IDC analysts predicted today that bank failures will continue this year and the number of banks around the globe will drop by 4%. In a complementary prediction, the group foresees risk, compliance and regulation consuming the resources of financial institutions this year.
In the U.S., "as the economy recovers, the pace of failure will slow in second half," said Marc DeCastro, research manager, community and consumer banking, in a briefing this afternoon. He envisions more government bailouts this year, no big bank being allowed to fail, and a large Canadian bank buying a regional U.S. bank to establish a presence here.
Risk, compliance and regulation will continue to dominate banks' management and technology agendas, according to Dana Wiklund, research director, risk management. "Financial institutions will have to make immediate improvements to data structures for enterprise risk management," he said. Although the economy is recovering, the financial crisis has left many banks scarred, he said, and many are focusing on aggregating views of credit, market, operations and sovereign risk. "Financial institutions have ramped up their data warehouses, data interpretations, and outsourcing in cloud computing to make their enterprise risk management assessments more accurate," he said.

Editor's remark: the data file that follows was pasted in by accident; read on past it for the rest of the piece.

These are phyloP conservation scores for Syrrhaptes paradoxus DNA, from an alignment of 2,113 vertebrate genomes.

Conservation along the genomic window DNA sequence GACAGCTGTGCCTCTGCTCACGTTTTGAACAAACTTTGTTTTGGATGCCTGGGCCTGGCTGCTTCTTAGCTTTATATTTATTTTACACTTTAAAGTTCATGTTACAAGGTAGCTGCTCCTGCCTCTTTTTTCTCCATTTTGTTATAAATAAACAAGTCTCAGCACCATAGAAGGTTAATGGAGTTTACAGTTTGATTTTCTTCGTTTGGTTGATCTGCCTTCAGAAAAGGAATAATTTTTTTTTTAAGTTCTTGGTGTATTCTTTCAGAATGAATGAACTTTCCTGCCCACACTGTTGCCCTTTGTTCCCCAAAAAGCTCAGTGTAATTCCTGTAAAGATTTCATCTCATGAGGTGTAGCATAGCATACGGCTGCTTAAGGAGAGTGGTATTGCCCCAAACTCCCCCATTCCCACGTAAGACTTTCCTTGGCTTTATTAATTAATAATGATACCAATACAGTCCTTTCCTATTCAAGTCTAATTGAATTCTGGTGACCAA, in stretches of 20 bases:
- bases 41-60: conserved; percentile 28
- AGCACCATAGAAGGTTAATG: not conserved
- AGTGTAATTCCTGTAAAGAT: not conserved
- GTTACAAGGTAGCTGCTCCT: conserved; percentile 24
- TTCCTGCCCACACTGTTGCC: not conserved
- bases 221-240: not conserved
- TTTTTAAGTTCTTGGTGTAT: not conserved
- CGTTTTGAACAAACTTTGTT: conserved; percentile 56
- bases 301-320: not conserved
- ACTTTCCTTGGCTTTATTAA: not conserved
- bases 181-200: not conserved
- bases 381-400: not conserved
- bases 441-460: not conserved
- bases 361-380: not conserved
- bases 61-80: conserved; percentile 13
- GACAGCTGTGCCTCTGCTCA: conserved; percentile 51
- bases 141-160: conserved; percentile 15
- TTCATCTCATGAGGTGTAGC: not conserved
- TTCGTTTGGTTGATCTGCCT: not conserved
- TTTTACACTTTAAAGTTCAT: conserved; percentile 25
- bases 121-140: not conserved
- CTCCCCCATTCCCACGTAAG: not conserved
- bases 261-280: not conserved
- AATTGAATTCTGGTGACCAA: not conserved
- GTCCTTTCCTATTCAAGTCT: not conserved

North American banks will compete furiously for corporate business this year, projected Aaron McPherson, practice director, payments, as they seek to attract large corporate deposits. And the Credit Card Act [which takes effect in February] will have a profound impact on credit card issuers. "It will put pressure on small issuers that don't have the scale to stand a reduction in their ability to raise rates and fees," he said. "Consequently, the number of North American issuers will decrease 5% in 2010."
Banks will kick off major projects this year to create single versions of the truth, according to David Potterton, vice president of global research. He believes banks will rework their data infrastructures and find opportunities to both reduce technology cost and improve control over data. "Data has become more prolific, faster in speed, and many institutions have seen an explosion of growth in data." Many institutions will be investing in large-scale data management products from firms like Oracle, IBM, and Terradata, he said.